If this piece were published in the National Catholic Register, perhaps you’d have a little room for taking Eve to task over statements like, “the Church is supposed to form your conscience, not supercede it”; although there is a sense in which this is true too. But given the context…how can you not fail to appreciate, as I said at the beginning, the minor (major??) miracle that is this article?

      • Erica

        I’m not convinced, from anything Eve has ever written, that she is in fundamental agreement with the Church’s teaching on homosexuality itself, as stated in the Catechism and expressed for two thousand years at its essence – that a woman’s sexual and “coupling” desire for other women is a disorder, not another variation of love that is just different. And I’ve read her for years. The truth she has always powerfully expressed is an Augustinian one -that all of our loves point to the Greatest Love – even those that come out of sin and disordered affections. They all have the power to move us to God, somehow. But it is a very fine line between this recognition of how God reaches through even our brokenness and sin to the stance of ignoring the “disordered” part of homosexuality in favor of just “different.”

        • Greg B

          And, again, had Eve written on homosexuality “catechism style”, the article would never have made it to print. (Minor miracle that it made it to print as is.) Because she wrote the way she did, in language that is more familiar to the general public, there are tons and tons of people out there who are going to reassess their view on homosexuality in favor of the orthodox stance.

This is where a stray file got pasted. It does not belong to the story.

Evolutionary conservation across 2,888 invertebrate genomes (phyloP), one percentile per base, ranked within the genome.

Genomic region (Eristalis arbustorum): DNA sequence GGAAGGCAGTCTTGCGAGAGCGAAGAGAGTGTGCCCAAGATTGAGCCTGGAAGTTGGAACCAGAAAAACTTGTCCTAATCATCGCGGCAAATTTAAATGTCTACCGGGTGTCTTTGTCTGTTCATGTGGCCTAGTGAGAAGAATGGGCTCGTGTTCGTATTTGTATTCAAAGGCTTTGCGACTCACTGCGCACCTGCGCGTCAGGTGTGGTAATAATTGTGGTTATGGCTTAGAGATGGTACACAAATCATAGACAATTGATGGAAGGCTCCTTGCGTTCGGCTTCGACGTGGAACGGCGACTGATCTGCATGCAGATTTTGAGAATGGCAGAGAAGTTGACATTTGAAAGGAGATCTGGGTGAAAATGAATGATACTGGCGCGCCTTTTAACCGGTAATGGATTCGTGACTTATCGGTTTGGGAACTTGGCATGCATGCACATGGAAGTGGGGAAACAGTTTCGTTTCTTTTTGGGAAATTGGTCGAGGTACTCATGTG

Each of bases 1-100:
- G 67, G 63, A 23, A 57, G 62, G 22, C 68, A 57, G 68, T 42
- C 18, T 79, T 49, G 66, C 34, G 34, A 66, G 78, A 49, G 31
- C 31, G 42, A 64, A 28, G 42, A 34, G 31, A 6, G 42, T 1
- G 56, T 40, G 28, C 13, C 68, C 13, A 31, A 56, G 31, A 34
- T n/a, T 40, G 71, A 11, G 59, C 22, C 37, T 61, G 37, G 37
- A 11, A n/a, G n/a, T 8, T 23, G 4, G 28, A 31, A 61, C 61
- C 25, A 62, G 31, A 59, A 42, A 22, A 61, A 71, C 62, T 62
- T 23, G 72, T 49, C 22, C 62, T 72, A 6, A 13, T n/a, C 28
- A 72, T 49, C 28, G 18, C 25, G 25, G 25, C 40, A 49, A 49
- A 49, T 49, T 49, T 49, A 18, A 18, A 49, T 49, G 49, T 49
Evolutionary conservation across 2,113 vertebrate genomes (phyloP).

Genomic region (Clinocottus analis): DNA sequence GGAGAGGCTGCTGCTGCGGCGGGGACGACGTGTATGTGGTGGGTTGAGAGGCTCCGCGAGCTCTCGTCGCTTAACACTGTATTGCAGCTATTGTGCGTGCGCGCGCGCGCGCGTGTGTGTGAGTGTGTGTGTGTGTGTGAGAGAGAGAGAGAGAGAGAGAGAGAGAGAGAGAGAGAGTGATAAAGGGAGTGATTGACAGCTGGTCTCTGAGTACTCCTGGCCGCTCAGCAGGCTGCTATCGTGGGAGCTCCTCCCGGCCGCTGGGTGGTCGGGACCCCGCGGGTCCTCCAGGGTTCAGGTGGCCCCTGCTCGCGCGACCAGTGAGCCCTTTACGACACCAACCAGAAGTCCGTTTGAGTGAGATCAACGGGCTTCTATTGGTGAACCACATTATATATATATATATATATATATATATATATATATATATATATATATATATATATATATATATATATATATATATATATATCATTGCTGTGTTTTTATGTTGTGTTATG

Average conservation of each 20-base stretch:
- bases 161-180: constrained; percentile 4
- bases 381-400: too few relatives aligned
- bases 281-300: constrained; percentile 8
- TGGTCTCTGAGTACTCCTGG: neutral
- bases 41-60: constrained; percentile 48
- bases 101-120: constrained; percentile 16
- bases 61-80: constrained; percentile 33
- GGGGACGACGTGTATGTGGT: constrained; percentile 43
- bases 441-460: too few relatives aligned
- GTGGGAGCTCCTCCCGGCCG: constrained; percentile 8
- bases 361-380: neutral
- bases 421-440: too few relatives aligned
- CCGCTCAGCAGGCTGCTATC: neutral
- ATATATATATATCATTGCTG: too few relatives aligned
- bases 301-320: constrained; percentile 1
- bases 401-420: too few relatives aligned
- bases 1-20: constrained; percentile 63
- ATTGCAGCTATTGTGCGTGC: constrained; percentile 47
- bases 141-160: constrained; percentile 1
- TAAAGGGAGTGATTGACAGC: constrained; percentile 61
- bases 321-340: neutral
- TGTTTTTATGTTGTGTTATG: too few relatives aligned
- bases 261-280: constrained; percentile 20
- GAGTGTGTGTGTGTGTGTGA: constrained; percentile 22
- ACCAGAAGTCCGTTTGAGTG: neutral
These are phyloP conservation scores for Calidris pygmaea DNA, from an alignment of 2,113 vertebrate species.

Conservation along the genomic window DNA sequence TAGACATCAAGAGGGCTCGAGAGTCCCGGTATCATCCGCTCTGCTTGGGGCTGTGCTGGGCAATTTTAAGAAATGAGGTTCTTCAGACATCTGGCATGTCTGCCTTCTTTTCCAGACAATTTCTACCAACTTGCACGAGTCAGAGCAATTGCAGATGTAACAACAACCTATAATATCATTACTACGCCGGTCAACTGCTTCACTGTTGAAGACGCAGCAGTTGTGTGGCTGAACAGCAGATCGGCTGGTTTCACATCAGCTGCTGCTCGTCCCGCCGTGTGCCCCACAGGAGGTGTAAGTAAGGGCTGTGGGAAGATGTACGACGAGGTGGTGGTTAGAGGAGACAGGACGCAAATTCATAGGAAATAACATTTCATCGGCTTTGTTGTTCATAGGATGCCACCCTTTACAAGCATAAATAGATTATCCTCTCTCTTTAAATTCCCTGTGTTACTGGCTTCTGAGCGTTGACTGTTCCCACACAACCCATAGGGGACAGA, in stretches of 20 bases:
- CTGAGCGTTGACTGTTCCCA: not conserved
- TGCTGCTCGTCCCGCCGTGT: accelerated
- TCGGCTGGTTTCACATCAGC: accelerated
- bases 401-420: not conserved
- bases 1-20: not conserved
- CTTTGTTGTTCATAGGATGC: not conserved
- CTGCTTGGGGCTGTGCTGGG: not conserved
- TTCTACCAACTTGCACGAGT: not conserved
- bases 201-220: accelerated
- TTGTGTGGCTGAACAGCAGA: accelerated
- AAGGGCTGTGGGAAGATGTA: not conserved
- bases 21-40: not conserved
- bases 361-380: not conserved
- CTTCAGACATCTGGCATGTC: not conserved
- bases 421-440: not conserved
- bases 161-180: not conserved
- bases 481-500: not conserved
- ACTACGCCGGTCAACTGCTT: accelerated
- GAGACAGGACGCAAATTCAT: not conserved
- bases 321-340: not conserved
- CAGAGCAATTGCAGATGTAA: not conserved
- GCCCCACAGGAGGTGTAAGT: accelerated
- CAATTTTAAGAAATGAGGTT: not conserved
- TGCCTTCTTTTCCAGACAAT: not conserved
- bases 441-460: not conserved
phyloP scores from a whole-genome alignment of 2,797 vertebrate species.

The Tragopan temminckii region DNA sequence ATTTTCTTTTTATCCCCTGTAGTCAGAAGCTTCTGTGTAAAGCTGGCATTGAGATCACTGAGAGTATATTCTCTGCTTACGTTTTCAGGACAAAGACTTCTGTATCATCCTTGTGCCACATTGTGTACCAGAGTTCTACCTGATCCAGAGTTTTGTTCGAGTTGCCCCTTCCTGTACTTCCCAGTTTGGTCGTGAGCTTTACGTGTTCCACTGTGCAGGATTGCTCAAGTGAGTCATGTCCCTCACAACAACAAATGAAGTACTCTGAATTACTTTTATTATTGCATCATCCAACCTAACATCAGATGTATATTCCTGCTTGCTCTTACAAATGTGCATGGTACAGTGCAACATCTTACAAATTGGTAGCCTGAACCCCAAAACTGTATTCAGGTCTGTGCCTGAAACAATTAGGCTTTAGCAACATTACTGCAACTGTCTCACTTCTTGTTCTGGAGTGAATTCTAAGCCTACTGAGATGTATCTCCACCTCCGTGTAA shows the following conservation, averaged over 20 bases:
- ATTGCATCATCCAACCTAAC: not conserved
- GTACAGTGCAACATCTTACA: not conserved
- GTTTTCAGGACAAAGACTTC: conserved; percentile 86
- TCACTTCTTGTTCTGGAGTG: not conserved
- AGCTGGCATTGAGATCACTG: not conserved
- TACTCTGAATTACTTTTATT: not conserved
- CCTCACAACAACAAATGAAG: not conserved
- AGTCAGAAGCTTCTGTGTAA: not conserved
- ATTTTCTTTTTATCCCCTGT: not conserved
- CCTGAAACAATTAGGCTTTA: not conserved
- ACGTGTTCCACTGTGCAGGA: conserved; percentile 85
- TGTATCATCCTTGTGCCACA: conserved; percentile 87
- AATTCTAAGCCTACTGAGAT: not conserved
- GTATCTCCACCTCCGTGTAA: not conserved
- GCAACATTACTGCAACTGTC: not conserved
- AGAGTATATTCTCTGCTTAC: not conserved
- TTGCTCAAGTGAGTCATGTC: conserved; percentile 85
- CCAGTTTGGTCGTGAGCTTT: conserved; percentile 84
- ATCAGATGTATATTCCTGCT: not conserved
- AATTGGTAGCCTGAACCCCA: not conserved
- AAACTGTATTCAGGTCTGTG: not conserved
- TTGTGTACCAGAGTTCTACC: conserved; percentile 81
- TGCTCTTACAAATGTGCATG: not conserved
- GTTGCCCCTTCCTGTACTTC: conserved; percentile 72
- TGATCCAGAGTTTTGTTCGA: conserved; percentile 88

A twelve ounce glass with 6 ounces of water in it – half empty of half full? If you insist on picking one or the other, then you’re missing the point.

          There are two ways to look at sexual desires – a list of dont’s and a list of do’s. Authentic chastity involves both. Eve could suggest that homosexual “inclinations” are just evil, period. But that a) wouldn’t do justice to the fact that it’s not the sexual desire itself that’s the problem, it’s the particular object of this desire in cases like hers (and in many cases of disordered heterosexuality as well) that is problematic, and b) that’s only half the story. “Ok,” many would say. “So, I know what I CAN’T do/desire…Now what? I don’t that know that there’s a way to stop desiring entirely, so what do I do with my affection? Apparently, I’m in a lose-lose situation and God just plain hates me. I’m a freak, I guess.”